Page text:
The Fender Champ evolved out of the Champion 600 and 800 which launched in the late 1940’s.

Marshall amplifiers didn’t start using true serial numbers until July of 1969.

The full identifier of these amps was initially comprised of a model code, the serial production number and the date code.

Starting in 1984 the date code letter was moved from the end to the middle of the production code, between the model code and the production number.

Examples: U 08177 1986 Model #2204S JCM 800 Master Volume Mini-stack Version S/A V 10779 1987 Model #2204 JCM 800 Master Volume S/A W 30626 1988 Model #2203 JCM 800 Master Volume S W 29583 1988 Model #1987S Lead More Examples In October of 1992 Marshall began using stickers printed with serial numbers and bar codes.

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In 2011 the Dumble Overdrive Special was assessed as the most valuable guitar amplifier on the market, with used amplifiers fetching on average between ,000 and 0,000 each.

With a scant 300 Dumble amps estimated to exist, the myth, the demand and the history of each amplifier continues to grow.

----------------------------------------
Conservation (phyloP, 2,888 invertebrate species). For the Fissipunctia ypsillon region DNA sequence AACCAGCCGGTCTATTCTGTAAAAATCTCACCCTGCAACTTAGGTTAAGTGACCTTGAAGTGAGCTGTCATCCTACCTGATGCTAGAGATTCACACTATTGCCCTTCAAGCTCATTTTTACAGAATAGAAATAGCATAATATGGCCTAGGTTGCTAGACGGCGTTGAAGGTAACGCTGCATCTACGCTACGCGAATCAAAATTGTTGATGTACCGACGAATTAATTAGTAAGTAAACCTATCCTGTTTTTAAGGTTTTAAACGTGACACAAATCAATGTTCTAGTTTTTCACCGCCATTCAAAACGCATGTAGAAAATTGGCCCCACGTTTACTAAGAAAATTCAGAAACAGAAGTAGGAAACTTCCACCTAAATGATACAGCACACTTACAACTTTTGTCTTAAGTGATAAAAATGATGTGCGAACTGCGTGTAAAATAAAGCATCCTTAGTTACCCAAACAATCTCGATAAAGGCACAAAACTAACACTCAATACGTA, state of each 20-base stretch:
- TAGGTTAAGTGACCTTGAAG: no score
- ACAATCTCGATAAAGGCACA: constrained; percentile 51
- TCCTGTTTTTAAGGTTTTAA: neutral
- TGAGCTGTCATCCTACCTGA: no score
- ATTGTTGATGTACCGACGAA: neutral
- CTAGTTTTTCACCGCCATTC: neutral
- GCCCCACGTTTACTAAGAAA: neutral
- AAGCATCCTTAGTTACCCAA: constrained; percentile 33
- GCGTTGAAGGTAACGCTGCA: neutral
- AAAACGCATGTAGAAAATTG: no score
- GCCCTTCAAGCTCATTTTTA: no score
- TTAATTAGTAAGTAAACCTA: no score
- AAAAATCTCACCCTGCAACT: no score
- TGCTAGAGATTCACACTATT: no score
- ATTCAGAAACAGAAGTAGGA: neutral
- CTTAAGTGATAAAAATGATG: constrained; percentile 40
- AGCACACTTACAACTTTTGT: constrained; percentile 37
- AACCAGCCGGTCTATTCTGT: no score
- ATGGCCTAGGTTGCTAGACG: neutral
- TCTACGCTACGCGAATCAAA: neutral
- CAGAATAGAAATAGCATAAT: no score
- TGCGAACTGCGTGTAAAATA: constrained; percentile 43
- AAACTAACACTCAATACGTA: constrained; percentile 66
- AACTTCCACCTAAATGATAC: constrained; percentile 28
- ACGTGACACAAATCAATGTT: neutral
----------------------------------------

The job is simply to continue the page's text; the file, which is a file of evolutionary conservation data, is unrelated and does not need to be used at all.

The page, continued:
The story of the Gospel Machine and it’s matching Fender Champ begins in a little town in Minnesota named Karlstad, where Christian and Ester Pedersen were farmers on a tract of land acquired through the U. In early 1957 Ester and Christian decided to purchase a new guitar and corresponding amp, and this Tele and Champ traveled all around Minnesota and the adjoining states.

Christened the “Gospel Machine” by the Pedersen family, the guitar was passed down from Ester to her daughter Adeline.

For more history on the unique man behind these iconic amplifiers Steve Rosen has a great article over at Rock Cellar Magazine, Behind the Curtain: Getting Amped with Alexander (Howard) Dumble.